Kimi Raikkonen has vowed to put the disappointment of retiring from last weekend's Spanish Grand Prix behind him - by triumphing around the streets of Monaco and getting his championship bid back on-track.

The Finn - who entered the 2007 campaign in many observers' eyes as the favourite for the crown - now trails leader Lewis Hamilton in the drivers' standings by eight points following his failure to score in Barcelona. More worryingly still, since his victory in the season-opening Australian Grand Prix, he has now been outpaced for three meetings on the trot by team-mate Felipe Massa. He insists, however, there is no reason to panic just yet.

"I am not the type to go over what has happened," Raikkonen asserted, "and I'm not about to start now. This is part of racing and it's impossible to change what has happened. Retiring from a race is the worst part of our sport; points have been lost and there's no going back.

"The true effect of this retirement will only be known at the end of the season, but I am nevertheless very happy for Felipe who drove a fantastic race, managing the situation in fine style after the start. I am happy for him and for the team, even if we were unable to get the best possible result."

The 27-year-old was sandwiching the McLaren-Mercedes duo of Hamilton and reigning double world champion Fernando Alonso at the time of his premature exit in Spain, curtailing what he believes could have been a second-place finish.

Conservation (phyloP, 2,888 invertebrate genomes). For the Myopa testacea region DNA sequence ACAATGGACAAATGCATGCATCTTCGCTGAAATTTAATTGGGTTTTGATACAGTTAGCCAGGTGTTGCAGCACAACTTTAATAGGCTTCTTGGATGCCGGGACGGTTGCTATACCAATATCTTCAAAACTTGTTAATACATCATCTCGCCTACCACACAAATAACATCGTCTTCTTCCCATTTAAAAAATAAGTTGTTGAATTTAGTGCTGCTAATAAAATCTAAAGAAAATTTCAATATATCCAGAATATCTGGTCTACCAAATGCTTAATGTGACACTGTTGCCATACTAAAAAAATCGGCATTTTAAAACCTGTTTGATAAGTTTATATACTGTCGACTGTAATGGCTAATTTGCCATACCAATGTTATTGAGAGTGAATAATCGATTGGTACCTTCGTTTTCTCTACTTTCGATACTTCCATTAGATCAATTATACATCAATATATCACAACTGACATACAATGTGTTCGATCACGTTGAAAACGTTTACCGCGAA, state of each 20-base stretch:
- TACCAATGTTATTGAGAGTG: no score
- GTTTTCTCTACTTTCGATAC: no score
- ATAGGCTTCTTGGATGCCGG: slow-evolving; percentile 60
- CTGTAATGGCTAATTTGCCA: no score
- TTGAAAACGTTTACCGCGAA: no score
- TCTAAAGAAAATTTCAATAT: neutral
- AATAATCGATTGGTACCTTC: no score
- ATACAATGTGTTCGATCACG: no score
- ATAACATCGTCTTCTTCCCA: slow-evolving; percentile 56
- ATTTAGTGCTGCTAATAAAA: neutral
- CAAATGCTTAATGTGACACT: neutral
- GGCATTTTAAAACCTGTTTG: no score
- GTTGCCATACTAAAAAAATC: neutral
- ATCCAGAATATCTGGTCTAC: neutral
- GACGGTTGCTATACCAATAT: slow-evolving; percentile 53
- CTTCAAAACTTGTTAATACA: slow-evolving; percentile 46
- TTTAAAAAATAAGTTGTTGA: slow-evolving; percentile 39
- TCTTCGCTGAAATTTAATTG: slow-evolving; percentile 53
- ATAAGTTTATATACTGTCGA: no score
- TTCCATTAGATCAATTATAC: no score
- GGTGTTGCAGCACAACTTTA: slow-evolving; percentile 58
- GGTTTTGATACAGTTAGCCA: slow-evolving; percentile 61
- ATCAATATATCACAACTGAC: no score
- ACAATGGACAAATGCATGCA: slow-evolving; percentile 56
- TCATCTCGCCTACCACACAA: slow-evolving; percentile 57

"Suddenly on lap nine I lost all the electrics on the car," he explained. "There was nothing I could do but come back to the pits. I was third and, with the strategy we had chosen, I think I could have had a good race.

"It's difficult following someone, but I think I could have passed Hamilton in the run of pit-stops. We will never now know how it might have finished up. In qualifying my speed through the first two sectors was great, but by the end of the lap I was losing a bit of grip. We still need to fine-tune the set-up a bit to get things right.

"I asked the team if I could leave quickly afterwards and I'm pleased they saw that giving me permission was the right thing to do. I arrived home in Wollerau in time to see the final stages of the ice hockey world championship final, but Finland lost to Canada. Obviously it just wasn't a good day!"

Due to join the test session at Paul Ricard in the south of France tomorrow (Thursday), Raikkonen remained optimistic about his chances of glory over the course of the campaign, and made it clear he will be bidding to emulate his success of 2005 when the circus arrives in Monaco in a week-and-a-half's time.

"I will test for two days after Felipe has had his turn," he said, "and we will work on trying to adapt the car as much as possible to my driving style, while also trying new components for the forthcoming races.

"Then it will be time for Monaco. It's one of my favourite tracks because I really like street circuits, so I'm pleased to see there will soon be more of them on the calendar. I can't wait to race through the streets of the Principality in the hope, of course, of repeating my result there from two years ago.

"There are still 13 races to go and I am only eight points down on the leader. Of course I would like to be at the top of the classification, but there is still no reason to worry about it yet."



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